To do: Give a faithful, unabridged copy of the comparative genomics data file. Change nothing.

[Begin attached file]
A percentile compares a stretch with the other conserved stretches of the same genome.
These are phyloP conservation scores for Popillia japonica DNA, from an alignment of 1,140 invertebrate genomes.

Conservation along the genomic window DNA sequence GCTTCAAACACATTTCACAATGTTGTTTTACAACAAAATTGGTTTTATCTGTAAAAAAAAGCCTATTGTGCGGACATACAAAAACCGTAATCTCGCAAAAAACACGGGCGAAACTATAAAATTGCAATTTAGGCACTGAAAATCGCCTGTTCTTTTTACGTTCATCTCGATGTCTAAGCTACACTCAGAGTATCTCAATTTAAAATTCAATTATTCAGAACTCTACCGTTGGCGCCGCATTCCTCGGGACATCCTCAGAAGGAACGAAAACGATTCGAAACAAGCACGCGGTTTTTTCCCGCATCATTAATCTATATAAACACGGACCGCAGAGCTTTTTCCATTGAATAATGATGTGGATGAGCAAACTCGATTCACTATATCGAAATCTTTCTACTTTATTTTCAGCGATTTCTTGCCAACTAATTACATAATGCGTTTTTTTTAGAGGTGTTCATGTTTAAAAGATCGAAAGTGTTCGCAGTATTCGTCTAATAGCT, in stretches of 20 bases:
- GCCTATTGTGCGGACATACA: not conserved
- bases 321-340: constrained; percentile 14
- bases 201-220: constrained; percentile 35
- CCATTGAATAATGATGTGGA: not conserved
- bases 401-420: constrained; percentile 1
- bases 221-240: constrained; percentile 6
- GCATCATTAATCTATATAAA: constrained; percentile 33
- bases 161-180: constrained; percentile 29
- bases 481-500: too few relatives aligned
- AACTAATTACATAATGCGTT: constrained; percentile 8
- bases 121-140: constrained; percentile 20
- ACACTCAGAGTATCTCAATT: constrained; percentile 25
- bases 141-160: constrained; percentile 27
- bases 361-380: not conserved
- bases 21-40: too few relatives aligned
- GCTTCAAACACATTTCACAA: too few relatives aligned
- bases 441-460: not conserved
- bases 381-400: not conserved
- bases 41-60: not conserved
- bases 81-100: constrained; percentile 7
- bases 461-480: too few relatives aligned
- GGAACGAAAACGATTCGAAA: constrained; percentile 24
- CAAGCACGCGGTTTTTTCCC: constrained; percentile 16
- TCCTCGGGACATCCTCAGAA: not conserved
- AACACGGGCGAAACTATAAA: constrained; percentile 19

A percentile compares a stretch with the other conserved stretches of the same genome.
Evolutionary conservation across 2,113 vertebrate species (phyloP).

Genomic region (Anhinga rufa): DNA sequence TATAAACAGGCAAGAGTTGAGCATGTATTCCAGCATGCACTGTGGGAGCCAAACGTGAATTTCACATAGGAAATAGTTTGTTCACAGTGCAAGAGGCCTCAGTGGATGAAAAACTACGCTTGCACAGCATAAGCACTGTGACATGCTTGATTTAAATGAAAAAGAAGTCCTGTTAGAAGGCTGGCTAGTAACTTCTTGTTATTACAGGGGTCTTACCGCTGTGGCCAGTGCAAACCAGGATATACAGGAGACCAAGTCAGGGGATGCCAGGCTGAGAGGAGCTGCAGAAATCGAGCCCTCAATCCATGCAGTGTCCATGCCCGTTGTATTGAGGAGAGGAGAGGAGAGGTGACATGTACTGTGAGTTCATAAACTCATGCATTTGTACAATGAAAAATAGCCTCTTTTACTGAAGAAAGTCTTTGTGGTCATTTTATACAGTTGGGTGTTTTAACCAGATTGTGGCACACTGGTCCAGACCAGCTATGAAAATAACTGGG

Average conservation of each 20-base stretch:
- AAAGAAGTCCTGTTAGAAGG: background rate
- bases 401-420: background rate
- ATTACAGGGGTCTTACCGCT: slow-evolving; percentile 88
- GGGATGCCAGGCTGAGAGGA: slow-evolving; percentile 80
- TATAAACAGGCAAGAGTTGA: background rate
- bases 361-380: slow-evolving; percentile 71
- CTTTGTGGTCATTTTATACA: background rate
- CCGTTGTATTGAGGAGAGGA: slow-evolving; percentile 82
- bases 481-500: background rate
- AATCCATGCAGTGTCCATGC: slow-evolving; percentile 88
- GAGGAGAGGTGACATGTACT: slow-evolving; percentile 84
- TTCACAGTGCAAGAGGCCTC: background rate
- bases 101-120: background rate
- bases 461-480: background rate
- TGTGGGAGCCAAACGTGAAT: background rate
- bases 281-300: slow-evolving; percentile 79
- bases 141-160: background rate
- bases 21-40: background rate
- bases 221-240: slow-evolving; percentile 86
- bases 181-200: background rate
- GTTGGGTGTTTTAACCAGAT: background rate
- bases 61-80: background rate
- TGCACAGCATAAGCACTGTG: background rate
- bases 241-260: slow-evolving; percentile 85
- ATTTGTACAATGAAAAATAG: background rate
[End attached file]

A percentile compares a stretch with the other conserved stretches of the same genome.
These are phyloP conservation scores for Popillia japonica DNA, from an alignment of 1,140 invertebrate genomes.

Conservation along the genomic window DNA sequence GCTTCAAACACATTTCACAATGTTGTTTTACAACAAAATTGGTTTTATCTGTAAAAAAAAGCCTATTGTGCGGACATACAAAAACCGTAATCTCGCAAAAAACACGGGCGAAACTATAAAATTGCAATTTAGGCACTGAAAATCGCCTGTTCTTTTTACGTTCATCTCGATGTCTAAGCTACACTCAGAGTATCTCAATTTAAAATTCAATTATTCAGAACTCTACCGTTGGCGCCGCATTCCTCGGGACATCCTCAGAAGGAACGAAAACGATTCGAAACAAGCACGCGGTTTTTTCCCGCATCATTAATCTATATAAACACGGACCGCAGAGCTTTTTCCATTGAATAATGATGTGGATGAGCAAACTCGATTCACTATATCGAAATCTTTCTACTTTATTTTCAGCGATTTCTTGCCAACTAATTACATAATGCGTTTTTTTTAGAGGTGTTCATGTTTAAAAGATCGAAAGTGTTCGCAGTATTCGTCTAATAGCT, in stretches of 20 bases:
- GCCTATTGTGCGGACATACA: not conserved
- bases 321-340: constrained; percentile 14
- bases 201-220: constrained; percentile 35
- CCATTGAATAATGATGTGGA: not conserved
- bases 401-420: constrained; percentile 1
- bases 221-240: constrained; percentile 6
- GCATCATTAATCTATATAAA: constrained; percentile 33
- bases 161-180: constrained; percentile 29
- bases 481-500: too few relatives aligned
- AACTAATTACATAATGCGTT: constrained; percentile 8
- bases 121-140: constrained; percentile 20
- ACACTCAGAGTATCTCAATT: constrained; percentile 25
- bases 141-160: constrained; percentile 27
- bases 361-380: not conserved
- bases 21-40: too few relatives aligned
- GCTTCAAACACATTTCACAA: too few relatives aligned
- bases 441-460: not conserved
- bases 381-400: not conserved
- bases 41-60: not conserved
- bases 81-100: constrained; percentile 7
- bases 461-480: too few relatives aligned
- GGAACGAAAACGATTCGAAA: constrained; percentile 24
- CAAGCACGCGGTTTTTTCCC: constrained; percentile 16
- TCCTCGGGACATCCTCAGAA: not conserved
- AACACGGGCGAAACTATAAA: constrained; percentile 19

A percentile compares a stretch with the other conserved stretches of the same genome.
Evolutionary conservation across 2,113 vertebrate species (phyloP).

Genomic region (Anhinga rufa): DNA sequence TATAAACAGGCAAGAGTTGAGCATGTATTCCAGCATGCACTGTGGGAGCCAAACGTGAATTTCACATAGGAAATAGTTTGTTCACAGTGCAAGAGGCCTCAGTGGATGAAAAACTACGCTTGCACAGCATAAGCACTGTGACATGCTTGATTTAAATGAAAAAGAAGTCCTGTTAGAAGGCTGGCTAGTAACTTCTTGTTATTACAGGGGTCTTACCGCTGTGGCCAGTGCAAACCAGGATATACAGGAGACCAAGTCAGGGGATGCCAGGCTGAGAGGAGCTGCAGAAATCGAGCCCTCAATCCATGCAGTGTCCATGCCCGTTGTATTGAGGAGAGGAGAGGAGAGGTGACATGTACTGTGAGTTCATAAACTCATGCATTTGTACAATGAAAAATAGCCTCTTTTACTGAAGAAAGTCTTTGTGGTCATTTTATACAGTTGGGTGTTTTAACCAGATTGTGGCACACTGGTCCAGACCAGCTATGAAAATAACTGGG

Average conservation of each 20-base stretch:
- AAAGAAGTCCTGTTAGAAGG: background rate
- bases 401-420: background rate
- ATTACAGGGGTCTTACCGCT: slow-evolving; percentile 88
- GGGATGCCAGGCTGAGAGGA: slow-evolving; percentile 80
- TATAAACAGGCAAGAGTTGA: background rate
- bases 361-380: slow-evolving; percentile 71
- CTTTGTGGTCATTTTATACA: background rate
- CCGTTGTATTGAGGAGAGGA: slow-evolving; percentile 82
- bases 481-500: background rate
- AATCCATGCAGTGTCCATGC: slow-evolving; percentile 88
- GAGGAGAGGTGACATGTACT: slow-evolving; percentile 84
- TTCACAGTGCAAGAGGCCTC: background rate
- bases 101-120: background rate
- bases 461-480: background rate
- TGTGGGAGCCAAACGTGAAT: background rate
- bases 281-300: slow-evolving; percentile 79
- bases 141-160: background rate
- bases 21-40: background rate
- bases 221-240: slow-evolving; percentile 86
- bases 181-200: background rate
- GTTGGGTGTTTTAACCAGAT: background rate
- bases 61-80: background rate
- TGCACAGCATAAGCACTGTG: background rate
- bases 241-260: slow-evolving; percentile 85
- ATTTGTACAATGAAAAATAG: background rate